He built himself a villa on the island called the “Villa Jovis,” a mansion completed in 27 A.D. of which the remains can still be visited.

Apart from his own villa, Tiberius used the Blue Grotto as his own pleasure hole whenever he wanted to go for a swim. To make the environment even better, he had the cave decorated with several statues, including the Roman sea gods Neptune and Triton, and a resting place around the edge.

5. The Grotto Azzura can be visited when the conditions are suited

Visiting the Grotta Azzura is possible as there are several tours available on the island. One starts in the village of Anacapri itself, or you can take a boat from the main port on the island called Marina Grande.

This doesn’t mean, however, that visiting the cave is possible at all times. It needs to be low tide and the sea needs to be calm. Otherwise, entering the cave is simply not possible because the arched entranceway is too small.

Regardless, visiting this magnificent natural miracle is simply a must in case you plan to stay in Capri.

Blue Grotto Inside
Inside the amazing cave / Colling-architektur / https://creativecommons.org/licenses/by-sa/3.0/deed.en

More interesting facts about the Blue Grotto

6. Even though it’s possible to enter the cave at low tide and when the sea is calm, it’s not as easy as it looks. It’s only possible to enter the cave in a small rowboat suitable for just 4 people.

While passing the entranceway, all visitors must lie flat on the bottom of this small boat, including the experienced oarsman. He will use chains attached to the cave to pull the boat inside, quite a complicated endeavor indeed.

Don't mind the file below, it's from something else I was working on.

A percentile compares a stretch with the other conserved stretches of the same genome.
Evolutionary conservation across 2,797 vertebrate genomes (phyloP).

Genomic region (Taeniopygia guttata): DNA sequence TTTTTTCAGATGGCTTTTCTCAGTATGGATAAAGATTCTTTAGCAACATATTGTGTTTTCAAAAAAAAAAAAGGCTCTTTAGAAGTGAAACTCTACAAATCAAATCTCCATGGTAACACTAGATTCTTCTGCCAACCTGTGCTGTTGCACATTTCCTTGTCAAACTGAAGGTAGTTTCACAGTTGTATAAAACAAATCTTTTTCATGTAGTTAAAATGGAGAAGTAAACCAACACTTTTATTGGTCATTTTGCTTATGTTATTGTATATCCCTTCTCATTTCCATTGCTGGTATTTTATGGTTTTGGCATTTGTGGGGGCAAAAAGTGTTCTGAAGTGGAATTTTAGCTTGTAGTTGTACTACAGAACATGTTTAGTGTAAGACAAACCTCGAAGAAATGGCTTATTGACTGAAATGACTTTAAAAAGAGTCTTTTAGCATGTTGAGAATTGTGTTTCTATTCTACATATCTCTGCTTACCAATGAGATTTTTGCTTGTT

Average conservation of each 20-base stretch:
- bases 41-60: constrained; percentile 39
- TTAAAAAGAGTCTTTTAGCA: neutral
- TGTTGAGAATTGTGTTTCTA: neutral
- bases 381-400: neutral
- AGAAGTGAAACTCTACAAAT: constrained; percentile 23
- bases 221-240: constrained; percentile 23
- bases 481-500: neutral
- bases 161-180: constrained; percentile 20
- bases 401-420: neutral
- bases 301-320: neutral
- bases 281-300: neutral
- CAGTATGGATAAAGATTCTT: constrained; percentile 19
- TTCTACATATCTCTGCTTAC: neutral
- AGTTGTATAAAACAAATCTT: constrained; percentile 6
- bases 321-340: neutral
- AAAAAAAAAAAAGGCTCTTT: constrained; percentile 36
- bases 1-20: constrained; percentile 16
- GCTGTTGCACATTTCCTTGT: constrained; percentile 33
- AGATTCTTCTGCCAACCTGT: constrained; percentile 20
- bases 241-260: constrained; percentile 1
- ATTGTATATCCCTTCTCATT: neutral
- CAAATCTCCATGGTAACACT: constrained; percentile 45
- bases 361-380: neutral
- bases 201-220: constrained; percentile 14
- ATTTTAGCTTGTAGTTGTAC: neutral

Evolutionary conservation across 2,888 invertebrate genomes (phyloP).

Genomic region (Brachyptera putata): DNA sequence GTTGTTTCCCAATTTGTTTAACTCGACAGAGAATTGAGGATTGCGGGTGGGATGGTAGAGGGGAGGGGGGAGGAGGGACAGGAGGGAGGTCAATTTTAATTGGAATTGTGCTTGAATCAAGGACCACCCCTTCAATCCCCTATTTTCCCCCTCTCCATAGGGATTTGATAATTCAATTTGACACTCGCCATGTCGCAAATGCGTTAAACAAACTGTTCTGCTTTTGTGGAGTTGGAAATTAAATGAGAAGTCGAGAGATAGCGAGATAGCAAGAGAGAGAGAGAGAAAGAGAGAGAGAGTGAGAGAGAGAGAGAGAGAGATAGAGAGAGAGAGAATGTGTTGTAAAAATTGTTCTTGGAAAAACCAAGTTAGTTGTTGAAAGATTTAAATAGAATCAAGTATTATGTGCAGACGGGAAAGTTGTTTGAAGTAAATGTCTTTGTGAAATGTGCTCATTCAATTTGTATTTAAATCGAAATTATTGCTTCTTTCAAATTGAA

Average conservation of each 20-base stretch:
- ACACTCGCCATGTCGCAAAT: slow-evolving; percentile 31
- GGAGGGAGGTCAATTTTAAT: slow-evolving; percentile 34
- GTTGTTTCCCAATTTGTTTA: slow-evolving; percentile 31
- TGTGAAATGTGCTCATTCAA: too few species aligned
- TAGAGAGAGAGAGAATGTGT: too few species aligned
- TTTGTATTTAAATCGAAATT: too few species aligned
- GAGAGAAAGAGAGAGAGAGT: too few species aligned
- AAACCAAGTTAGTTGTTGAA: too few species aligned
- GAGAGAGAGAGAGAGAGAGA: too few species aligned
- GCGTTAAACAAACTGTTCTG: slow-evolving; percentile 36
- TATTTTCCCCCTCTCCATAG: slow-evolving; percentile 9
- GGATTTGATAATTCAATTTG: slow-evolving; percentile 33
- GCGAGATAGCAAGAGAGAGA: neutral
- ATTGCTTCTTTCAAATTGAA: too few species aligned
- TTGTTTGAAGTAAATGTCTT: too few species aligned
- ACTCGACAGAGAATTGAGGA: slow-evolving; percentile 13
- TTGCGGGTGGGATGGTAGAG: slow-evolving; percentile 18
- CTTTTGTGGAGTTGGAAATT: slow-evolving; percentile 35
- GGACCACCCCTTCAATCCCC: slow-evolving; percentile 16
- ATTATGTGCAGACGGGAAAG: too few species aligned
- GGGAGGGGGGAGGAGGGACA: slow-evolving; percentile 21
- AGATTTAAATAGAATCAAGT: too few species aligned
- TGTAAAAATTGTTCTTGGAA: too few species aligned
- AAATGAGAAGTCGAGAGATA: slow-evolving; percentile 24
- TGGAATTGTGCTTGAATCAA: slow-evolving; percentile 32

7. Apart from the magnificent blue emerald color of the water, another special effect is created inside the cave. Everything inside the water appears to be silver, remarkably produced by tiny bubbles that cover the object inside the water.

8. We know that the cave was decorated with statues of Roman because 3 of them were actually recovered from the cave’s floor. These statues of Neptune and Triton are now on display in a museum in the village of Anacapri.

We’re pretty sure there are still some lying down there because an investigation in 2009 has resulted in 7 bases of statues being recovered. This means that the cave was pretty much a sanctuary of Roman Emperor Tiberius during his stay in Capri.

Grotta Azzura Facts
The mysterious cave / Michael Costa / https://creativecommons.org/licenses/by/2.0/

9. Even though the statue of Triton that was recovered is missing its arms, it was already described in the 1st century A.D. by early Roman Empire historian Pliny the Elder.

He mentioned that Triton was depicted while he was playing on a shell, a common theme of this particular Roman god. This means that both the arm he used to play with and the shell are probably still residing on the cave’s floor today.

10. Nobody visited the cave during the 18th century because the people living on Capri believed that it was inhabited by witches and other horrible creatures. The cave was known as “Gradola” back then, a reference to the nearby landing place for boats.

It wasn’t until the year 1826 that tourists dared to enter the cave again, something pioneered by German writer and poet August Kopisch and his friend, painter Ernst Fries.

Since then, the captivating cave has been one of the most popular attractions on the wonderful island of Capri.

Blue Grotto Painting 1836
Painting of the discover by Jakob Alt (1836) / Wiki Commons